It's about 18 hours after the biggest victory of his life, and Luis Collazo remains ebullient. It's been a non-stop stream of well-wishers and back-slappers, a day filled with attaboys after knocking out Victor Ortiz on Thursday in the second round of their welterweight bout at the Barclays Center in New York.
As stunning as the finish was – Collazo is not known as a knockout puncher – the victory suddenly made Collazo relevant in the welterweight division, the home of one Floyd Mayweather Jr.
Collazo has long been a quality boxer, but he's lived on the outskirts of contention. He was the B-side when he fought Ricky Hatton in 2006, and lost a decision he probably should have won.
The same thing happened in 2009, when he lost to Andre Berto in a stirring bout in which it seemed he'd done enough to have his hand raised.
He was promoted by Don King at a time when the aging King didn't have a lot of business, and so Collazo sat idle, hoping for the phone to ring with word of a fight.
Circumstance got him one final major shot. Golden Boy was promoting the return of Ortiz after nearly two years off. It looked to Collazo, a Brooklyn native, to give a local flair to the card to help push tickets.
The promotion was about Ortiz, but Collazo knew what victory would mean: This was his last shot at relevance. A win would put him in play for a big-money, meaningful fight.
As he arrived at the Barclays Center for the weigh-in, a strange feeling overcame Collazo.
"I was so peaceful, so calm, so happy, so relaxed," Collazo told Yahoo Sports. "I knew God was with me. I knew what was going to happen."
What happened was a right hook that put Ortiz down for the 10-count and left Collazo (35-5, 18 KOs) in the center of the ring asking for a Mayweather bout.
It was the most significant victory of his boxing career, but it wasn't the most significant victory in his life.
Collazo, it seemed, was born to become a statistic. He was doing drugs at 10, in a relationship with a woman at 11 and a father at 13.
In the afterglow of the victory over Ortiz, he mused about the possibility of a fight with Mayweather, one that seemed virtually impossible hours before but that is now at least in the realm of possibility.
"A guy like Floyd wouldn't ever think of me," said Collazo, 32. "Who was I? What had I ever done? But I turned my life over to God and once I did, things happened for me."
He couldn't help but think of his brothers, both of whom are in prison in Puerto Rico. One is 19 years old, the same age as Collazo's daughter, and is doing life in jail. The other brother is serving seven years on a drug conviction.
Easily, Collazo said, he could be sitting shoulder-to-shoulder with them. Boxing saved him, though there were times when it seemed as if he didn't want to be saved.
"Growing up, I didn't have any positive role models in my life," he said. "I was running the streets at a very young age, and there is nothing good that can come from running the streets.
"Boxing saved my life. I got to the gym and having that saved me, there is no doubt about it."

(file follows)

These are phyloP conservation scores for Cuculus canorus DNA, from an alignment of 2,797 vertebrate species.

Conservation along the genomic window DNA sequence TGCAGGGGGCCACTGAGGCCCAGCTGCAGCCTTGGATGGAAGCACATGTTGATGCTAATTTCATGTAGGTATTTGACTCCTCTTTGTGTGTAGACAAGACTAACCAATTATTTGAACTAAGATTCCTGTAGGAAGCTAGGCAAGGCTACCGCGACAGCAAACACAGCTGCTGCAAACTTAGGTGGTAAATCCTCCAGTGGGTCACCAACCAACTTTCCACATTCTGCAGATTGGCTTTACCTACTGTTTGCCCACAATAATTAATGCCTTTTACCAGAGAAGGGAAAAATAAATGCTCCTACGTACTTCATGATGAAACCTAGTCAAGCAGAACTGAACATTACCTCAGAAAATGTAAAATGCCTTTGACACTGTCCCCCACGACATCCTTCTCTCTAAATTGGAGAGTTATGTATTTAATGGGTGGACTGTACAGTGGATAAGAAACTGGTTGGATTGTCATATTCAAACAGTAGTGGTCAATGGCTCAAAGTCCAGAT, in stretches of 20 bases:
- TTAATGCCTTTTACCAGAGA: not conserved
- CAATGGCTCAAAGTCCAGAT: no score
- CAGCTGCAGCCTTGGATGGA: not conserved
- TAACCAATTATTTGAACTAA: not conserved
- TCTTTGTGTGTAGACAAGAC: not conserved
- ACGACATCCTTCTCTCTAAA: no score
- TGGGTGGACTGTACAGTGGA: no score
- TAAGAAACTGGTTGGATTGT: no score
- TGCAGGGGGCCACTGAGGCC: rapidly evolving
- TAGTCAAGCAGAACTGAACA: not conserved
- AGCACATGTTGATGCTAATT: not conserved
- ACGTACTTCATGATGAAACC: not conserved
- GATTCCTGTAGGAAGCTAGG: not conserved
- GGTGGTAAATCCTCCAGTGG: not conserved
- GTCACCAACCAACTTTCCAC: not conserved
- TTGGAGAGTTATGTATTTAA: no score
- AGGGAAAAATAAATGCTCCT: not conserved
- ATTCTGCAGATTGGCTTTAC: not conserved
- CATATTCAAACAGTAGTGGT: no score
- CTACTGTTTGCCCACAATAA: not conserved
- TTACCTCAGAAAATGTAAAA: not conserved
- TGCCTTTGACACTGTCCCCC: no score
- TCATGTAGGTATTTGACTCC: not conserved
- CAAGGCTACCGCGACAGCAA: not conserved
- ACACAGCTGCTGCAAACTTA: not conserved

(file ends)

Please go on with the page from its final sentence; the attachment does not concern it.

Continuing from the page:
He began to box at the Starrett City Boxing Club in Brooklyn when he was 9. His father brought him there hoping to teach him some discipline and keep him out of trouble.
It took a while, but it began to work.
When Collazo became a father, a dose of reality hit him.
"At that age, you're not equipped [to be a father]," he said. "A 13-year-old still has a lot of growing to do. It was hard, very hard [to raise a child while still a child]. I'm not going to lie, but it matured me."
He and his daughter, Tiffany, have a good relationship, a direct result of him turning around his life.
Before he did, he said, he was trouble. He was drinking so heavily one day, his wife was afraid to return home, not sure, he says, "what kind of a person she was going home to."
Collazo said that night, as he was in a drunken stupor, he said he prayed for guidance.
"I was at a very bad stage and I spoke to God," Collazo said. "I told Him, 'Lead me out of this darkness and I'll turn my life over to you.' I was desperate and had nowhere else to turn."
The next morning, when he awakened, the problems in his life that had troubled him seemed so trivial, so far away.
"I woke up the happiest I have ever been," Collazo said. "I have great faith now, and I pray to God all the time. I live an obedient life, and I'm an example that anything can happen."
He called out Mayweather in the ring after the fight. And though he's not going to be the opponent for Mayweather's next bout, on May 3 in Las Vegas, Collazo suddenly believes he's relevant in the division.
He believes it's a fight he can win, because he says Mayweather won't break him mentally the way he has so many others.
Collazo knows not many believe he can do it, or even deserve it, and he's fine with that.
"My brother is just a baby, and his life is wasted, and he's going to sit in that prison for years, man, for the rest of his life," he said. "For what? There is no reason for that. It just hurts to think of it. But that was where I was headed, the exact same path.
"But since I've found God, I'm different. I'm different as a person, I'm different as a fighter, I'm different all around. I believe now, and faith is a very powerful thing. Given what I've overcome, I don't believe anything is impossible now."
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